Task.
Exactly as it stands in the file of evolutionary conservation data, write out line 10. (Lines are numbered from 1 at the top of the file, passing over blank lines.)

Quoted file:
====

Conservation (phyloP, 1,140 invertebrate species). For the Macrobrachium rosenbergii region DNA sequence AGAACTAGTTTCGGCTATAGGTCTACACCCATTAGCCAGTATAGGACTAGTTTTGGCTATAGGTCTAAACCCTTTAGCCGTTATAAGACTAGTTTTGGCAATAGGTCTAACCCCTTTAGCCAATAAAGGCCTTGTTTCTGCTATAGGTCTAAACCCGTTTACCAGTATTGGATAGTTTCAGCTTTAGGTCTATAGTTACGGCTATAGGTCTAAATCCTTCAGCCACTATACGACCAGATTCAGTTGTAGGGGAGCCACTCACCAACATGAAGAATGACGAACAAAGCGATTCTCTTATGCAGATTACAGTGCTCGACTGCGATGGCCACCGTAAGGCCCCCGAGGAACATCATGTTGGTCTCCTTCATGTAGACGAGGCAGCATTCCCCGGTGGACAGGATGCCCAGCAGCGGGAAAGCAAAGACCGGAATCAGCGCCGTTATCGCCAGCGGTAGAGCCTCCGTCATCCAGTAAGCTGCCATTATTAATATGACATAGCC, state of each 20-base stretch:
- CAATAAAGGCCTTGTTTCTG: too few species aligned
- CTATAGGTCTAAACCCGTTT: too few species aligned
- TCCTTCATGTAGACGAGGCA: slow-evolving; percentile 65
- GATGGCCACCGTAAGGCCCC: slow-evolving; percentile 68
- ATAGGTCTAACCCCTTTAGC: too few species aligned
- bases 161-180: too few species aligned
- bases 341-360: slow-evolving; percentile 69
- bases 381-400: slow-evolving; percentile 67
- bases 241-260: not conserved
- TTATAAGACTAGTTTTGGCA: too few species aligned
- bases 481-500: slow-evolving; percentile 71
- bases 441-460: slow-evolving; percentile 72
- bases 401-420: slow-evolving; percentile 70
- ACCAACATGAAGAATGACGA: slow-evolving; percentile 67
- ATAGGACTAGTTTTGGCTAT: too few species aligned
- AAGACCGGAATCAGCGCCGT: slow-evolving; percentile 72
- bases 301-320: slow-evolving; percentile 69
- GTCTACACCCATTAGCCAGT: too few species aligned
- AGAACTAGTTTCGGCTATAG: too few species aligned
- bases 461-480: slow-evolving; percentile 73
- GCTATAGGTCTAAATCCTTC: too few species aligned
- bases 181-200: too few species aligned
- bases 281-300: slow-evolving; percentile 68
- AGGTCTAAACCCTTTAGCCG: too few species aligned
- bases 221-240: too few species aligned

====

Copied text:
- bases 241-260: not conserved